Blog

How Could a Pennsylvania Court Ever Include Prostitutes Under Domestic Violence Laws? An Overview of the Common Law Process

Posted by Joseph D. Lento | Nov 13, 2019 | 0 Comments

In a recent blog post, we detailed a strange possibility in Pennsylvania's domestic violence laws: Under the terms of the statute, “current or former sexual or intimate partners” are included in the “family or household members” that trigger the protections afforded by domestic violence law, opening the possibility for prostitutes to be included.

The outcome may seem strange, but the process is something that happens every day in criminal law. It's worth detailing just how this process works because it describes what law is, how it develops, and how a criminal defense lawyer can protect people who have been accused of a crime.

The Legislature is the Origin of All Criminal Laws

The first step in this process is the Pennsylvania state legislature, also known as the Pennsylvania General Assembly. There, the 50 state senators and 203 representatives agree on what should be considered criminal conduct. They write bills that describe what is criminal and how it should be punished and then if the bill gets approved by the Assembly, forward it to the governor for approval to be signed into law.

Applying the Language of the Statute to Particular Cases

The text of what those bills say is absolutely critical because it will be what courts have to use to decide whether the law has been broken or not.

In some cases, judges face an easy decision. Imagine, for example, a domestic violence case where a judge has to decide whether the alleged victim is a member of the defendant's “family or household.” In this case, the alleged victim is the wife of the defendant. The statute explicitly says that spouses are “family or household members.” Applying the text of the statute to the case resolves it, with little room for debate.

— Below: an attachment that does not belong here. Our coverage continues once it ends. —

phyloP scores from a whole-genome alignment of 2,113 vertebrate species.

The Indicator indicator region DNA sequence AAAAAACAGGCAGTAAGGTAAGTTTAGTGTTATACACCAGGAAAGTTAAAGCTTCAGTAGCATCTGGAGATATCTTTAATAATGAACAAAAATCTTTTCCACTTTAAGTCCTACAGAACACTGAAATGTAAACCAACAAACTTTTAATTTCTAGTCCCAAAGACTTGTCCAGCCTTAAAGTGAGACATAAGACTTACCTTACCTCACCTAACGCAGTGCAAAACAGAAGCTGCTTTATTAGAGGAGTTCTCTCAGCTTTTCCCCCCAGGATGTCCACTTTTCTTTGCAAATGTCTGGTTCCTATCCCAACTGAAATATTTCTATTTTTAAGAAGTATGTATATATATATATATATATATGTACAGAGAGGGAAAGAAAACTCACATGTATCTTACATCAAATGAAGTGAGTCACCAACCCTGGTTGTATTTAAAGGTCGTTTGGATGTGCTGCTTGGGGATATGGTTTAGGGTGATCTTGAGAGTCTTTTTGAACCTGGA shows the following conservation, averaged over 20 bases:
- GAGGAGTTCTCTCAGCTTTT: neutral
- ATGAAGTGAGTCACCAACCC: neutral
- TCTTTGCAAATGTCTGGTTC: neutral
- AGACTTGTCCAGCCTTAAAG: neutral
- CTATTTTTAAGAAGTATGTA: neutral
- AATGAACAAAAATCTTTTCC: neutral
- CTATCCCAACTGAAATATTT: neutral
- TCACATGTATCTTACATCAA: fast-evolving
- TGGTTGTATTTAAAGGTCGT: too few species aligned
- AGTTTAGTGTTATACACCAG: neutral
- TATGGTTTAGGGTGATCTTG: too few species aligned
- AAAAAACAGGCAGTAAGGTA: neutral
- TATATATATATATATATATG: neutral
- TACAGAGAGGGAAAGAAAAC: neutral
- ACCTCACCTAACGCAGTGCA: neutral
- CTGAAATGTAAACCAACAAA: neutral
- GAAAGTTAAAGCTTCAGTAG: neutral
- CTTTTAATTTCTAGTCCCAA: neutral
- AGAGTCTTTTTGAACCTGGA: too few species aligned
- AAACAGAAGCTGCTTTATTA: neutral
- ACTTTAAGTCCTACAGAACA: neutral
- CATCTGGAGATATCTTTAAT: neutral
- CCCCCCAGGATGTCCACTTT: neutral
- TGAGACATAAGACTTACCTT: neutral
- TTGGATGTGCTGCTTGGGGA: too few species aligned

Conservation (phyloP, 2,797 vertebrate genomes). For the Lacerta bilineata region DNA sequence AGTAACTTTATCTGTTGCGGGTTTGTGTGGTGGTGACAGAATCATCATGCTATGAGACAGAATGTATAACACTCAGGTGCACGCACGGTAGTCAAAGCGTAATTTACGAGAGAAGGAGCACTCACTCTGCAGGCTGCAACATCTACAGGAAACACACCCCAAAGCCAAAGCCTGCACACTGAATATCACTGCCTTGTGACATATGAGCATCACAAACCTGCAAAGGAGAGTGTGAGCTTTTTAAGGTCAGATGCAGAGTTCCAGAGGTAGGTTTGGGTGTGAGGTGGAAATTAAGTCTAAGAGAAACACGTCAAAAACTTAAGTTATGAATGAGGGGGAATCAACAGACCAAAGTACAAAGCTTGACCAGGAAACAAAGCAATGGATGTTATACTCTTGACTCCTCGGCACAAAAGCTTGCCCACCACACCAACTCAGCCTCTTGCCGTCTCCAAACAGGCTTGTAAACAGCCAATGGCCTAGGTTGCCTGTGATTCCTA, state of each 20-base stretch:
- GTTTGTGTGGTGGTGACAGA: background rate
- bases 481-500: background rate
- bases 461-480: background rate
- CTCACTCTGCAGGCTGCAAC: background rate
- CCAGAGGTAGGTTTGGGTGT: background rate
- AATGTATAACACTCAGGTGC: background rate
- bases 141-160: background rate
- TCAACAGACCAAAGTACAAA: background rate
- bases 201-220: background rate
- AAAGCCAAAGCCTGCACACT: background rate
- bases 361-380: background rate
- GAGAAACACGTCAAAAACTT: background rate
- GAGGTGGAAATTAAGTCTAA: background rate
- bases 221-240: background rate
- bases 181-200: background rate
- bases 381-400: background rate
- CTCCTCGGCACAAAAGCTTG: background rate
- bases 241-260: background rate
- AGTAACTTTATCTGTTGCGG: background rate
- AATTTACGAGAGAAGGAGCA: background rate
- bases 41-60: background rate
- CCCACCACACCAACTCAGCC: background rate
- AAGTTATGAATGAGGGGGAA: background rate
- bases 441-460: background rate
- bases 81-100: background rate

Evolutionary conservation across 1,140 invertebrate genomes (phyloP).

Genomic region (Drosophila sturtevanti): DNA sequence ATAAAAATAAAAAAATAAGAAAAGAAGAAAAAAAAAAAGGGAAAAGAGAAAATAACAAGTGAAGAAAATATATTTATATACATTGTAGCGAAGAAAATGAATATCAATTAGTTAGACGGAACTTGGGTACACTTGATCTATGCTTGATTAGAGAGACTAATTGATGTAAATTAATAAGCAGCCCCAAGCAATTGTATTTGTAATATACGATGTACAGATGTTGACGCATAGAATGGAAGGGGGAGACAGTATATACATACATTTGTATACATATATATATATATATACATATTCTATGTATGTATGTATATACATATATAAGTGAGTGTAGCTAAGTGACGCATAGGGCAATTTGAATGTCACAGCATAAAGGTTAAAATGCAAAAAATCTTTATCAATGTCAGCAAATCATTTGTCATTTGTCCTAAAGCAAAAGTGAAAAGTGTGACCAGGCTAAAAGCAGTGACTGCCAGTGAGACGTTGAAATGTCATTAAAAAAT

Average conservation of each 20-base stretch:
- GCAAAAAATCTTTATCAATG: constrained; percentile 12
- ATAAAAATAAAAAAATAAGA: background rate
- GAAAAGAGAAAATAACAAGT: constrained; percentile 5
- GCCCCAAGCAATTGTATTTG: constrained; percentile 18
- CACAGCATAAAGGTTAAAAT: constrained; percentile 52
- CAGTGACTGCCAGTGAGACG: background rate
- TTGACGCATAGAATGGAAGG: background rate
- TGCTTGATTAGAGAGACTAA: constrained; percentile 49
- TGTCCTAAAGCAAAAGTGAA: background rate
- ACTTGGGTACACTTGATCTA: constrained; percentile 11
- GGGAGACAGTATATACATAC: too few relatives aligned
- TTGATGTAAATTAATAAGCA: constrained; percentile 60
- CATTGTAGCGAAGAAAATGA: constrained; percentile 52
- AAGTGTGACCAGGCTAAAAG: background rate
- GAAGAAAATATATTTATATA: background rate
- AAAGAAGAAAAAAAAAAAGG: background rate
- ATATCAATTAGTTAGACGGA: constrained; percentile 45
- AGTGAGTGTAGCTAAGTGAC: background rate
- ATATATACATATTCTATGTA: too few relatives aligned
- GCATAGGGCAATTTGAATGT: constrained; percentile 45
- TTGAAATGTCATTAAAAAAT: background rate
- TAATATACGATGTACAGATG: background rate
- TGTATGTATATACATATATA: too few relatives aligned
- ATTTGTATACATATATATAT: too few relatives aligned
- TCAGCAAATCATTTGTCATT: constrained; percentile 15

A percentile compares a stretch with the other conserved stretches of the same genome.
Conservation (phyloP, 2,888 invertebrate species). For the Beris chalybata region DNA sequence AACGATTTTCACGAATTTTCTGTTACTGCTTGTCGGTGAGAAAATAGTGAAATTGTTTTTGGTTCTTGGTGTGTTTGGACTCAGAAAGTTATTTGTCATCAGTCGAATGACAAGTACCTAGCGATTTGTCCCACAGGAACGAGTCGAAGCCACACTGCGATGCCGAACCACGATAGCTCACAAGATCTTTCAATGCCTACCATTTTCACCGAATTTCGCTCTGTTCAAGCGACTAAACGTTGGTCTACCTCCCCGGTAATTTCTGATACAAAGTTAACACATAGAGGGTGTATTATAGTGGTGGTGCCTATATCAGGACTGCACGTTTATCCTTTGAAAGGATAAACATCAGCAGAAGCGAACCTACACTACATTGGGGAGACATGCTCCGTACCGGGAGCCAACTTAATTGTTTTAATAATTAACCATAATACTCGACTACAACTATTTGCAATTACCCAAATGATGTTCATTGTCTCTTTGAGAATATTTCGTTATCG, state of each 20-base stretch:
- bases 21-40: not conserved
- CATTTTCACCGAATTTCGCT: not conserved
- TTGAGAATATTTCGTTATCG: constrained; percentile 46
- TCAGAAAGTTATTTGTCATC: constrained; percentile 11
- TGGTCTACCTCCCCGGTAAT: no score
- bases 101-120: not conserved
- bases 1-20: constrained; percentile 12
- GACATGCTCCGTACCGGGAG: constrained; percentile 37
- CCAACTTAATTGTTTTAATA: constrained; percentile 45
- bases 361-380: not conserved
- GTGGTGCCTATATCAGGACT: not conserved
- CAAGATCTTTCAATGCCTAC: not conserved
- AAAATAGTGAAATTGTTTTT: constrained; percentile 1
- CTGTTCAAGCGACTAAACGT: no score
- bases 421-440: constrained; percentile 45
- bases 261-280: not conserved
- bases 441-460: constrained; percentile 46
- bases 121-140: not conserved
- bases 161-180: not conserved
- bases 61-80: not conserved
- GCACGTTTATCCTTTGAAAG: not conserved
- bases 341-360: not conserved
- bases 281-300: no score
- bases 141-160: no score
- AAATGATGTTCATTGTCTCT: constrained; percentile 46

However, there are also times where a case presents itself that seems to fall in between a statute's words and what they could mean. Like in 2007, when a Pennsylvania court had to decide whether a sexual assault victim and her convicted assailant were “current or former sexual or intimate partners” – a designation that would make them “family or household members” under Pennsylvania's domestic violence laws. The court decided in Scott v. Shay that no, this was not enough of a connection because the sexual relations they'd had was not consensual.

Court Cases Color Later Decisions

Subsequent cases force courts to continue to grapple with the text of the criminal statute, making courts interpret it again and again. Those interpretations are then used to dictate or influence later cases – a practice that lawyers try to use for the benefit of their clients.

For example, should there ever come a case where a prostitute wants to get a protection from abuse (PFA) order against a john, their attorney will point to Scott v. Shay as a reason why courts should grant the order. PFAs can only be issued when the plaintiff and defendant in it are “family or household members” under Pennsylvania's domestic violence laws, and Scott v. Shay stands for the idea that this requirement is satisfied if prior sexual relations had been consensual.